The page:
Unfortunately, the only one who truly needed to shine and didn't was Alden Ehrenreich as Han Solo. Not that he doesn't deliver or ruins the character. He is just ... Fine. This is my biggest compliment and at the same time my biggest criticism of the whole movie: it doesn't ruin anything. It doesn't risk its success by trying to change anything related to Star Wars. It doesn't influence any other installments with some sort of narrative decision. But most of all, it doesn't try to develop Han in any way.
It is not Alden's fault that his performance feels an imitation. After all, they couldn't really change much about his display since this character is already created and appears in four films. The big issue is in his script. It is an attempt at imitating something without giving it any layer of creativity or originality. Naturally, comparisons have to be made, and while they nail some aspects of Ford's performances, they also fail in showing a few of Han's most distinct traits.
My main problem with his movie is that it doesn't feel like one. It is just a compilation of action sequences sewed together and a few other scenes to fill in the blanks, with no real plan or main plot to follow. It feels like they went over the OT installments, they registered every Han's story, filmed them and then created the rest of the story. The relationship between Han and Qi'ra is the best subplot of the film, and there is barely any time to develop that because there are tons of action set pieces to show.
As I wrote above, I was genuinely entertained by them. However, there are no real stakes or emotional weight to any of them. The first half of the movie is aimless, with no main thread to guide our focus and when finally they decide to tell us what's going to happen next, they use obvious foreshadowing, making the end of the film predictable even before the beginning of the third act. Dryden, who supposedly is the villain, is hardly rememberable because he is barely on screen.
I believe that the production issues and the constant change of directors damaged the way the screenplay is handled. I love Ron Howard's work, and I think he did the best to correct everything and try to deliver a good story, but some things were already due to failing. The predictability of the third act turns it a bit boring and even anti-climactic. So, I will end this review addressing the three main points of its beginning.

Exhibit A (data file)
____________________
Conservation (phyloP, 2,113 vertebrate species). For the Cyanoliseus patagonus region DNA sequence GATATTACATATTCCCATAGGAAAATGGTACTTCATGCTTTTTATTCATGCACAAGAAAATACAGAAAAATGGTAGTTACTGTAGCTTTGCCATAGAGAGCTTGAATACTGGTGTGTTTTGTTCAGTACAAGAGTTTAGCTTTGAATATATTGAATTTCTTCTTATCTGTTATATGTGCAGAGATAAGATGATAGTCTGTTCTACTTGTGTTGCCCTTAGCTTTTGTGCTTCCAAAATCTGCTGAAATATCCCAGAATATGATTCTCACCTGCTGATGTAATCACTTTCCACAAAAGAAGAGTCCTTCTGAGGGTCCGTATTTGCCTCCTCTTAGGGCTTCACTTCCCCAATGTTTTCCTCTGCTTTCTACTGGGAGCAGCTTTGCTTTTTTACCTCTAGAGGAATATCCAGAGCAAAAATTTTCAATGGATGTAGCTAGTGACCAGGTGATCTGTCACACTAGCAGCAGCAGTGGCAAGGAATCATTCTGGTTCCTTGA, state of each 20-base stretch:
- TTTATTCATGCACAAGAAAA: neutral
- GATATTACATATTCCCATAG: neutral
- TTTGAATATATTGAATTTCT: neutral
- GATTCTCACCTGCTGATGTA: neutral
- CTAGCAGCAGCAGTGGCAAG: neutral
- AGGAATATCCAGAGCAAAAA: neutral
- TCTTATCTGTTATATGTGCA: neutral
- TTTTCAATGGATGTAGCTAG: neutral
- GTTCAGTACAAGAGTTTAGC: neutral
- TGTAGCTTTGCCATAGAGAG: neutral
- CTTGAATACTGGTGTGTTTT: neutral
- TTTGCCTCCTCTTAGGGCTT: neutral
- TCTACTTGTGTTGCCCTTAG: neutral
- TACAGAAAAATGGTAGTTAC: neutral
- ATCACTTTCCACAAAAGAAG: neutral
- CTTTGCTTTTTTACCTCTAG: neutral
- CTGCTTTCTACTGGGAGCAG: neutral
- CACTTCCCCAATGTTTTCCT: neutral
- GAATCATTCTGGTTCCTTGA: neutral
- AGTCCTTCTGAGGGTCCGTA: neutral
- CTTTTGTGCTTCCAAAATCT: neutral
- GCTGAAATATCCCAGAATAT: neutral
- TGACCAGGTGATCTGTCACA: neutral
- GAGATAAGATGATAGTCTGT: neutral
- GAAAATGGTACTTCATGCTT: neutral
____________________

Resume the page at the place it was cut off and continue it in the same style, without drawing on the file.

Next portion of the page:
I don't love or hate this movie, I just think it is okay (don't kill me, please). Since the character of Han Solo was already established, the limits of what they could have done were not huge, but the lack of risk and consequently the lack of character development reduce this film's influence. Watching the OT now, you will understand better the relationship between Han and Lando, but even considering that, you really don't have any significant impact in any other installment or on Han's persona. Finally, as I expected, it didn't disappoint me, but it also didn't surprise me. It is just a movie, probably just made to make some money.
All in all, Solo: A Star Wars Story is just okay. As any franchise-related film with a huge fandom, it is always going to get a lot of love and hate. Ron Howard did the best he could, and technically I only have compliments to give him, from the terrific action sequences to the beautiful set designs and VFX. Emilia Clarke surprised the hell out of me, Donald Glover is amazing as Lando and the rest of the cast is great for the most part, but Alden Ehrenreich, maybe due to his script, feels like a cheap imitation of Harrison Ford. The biggest issue is the screenplay, which feels a collection of continuous adventures, glued together with no real stakes or a main plot to drive them. The character of Han doesn't get any major development diminishing this movie's influence, which is almost none. In the end, have fun with the action set pieces. After all, that's where the money was spent.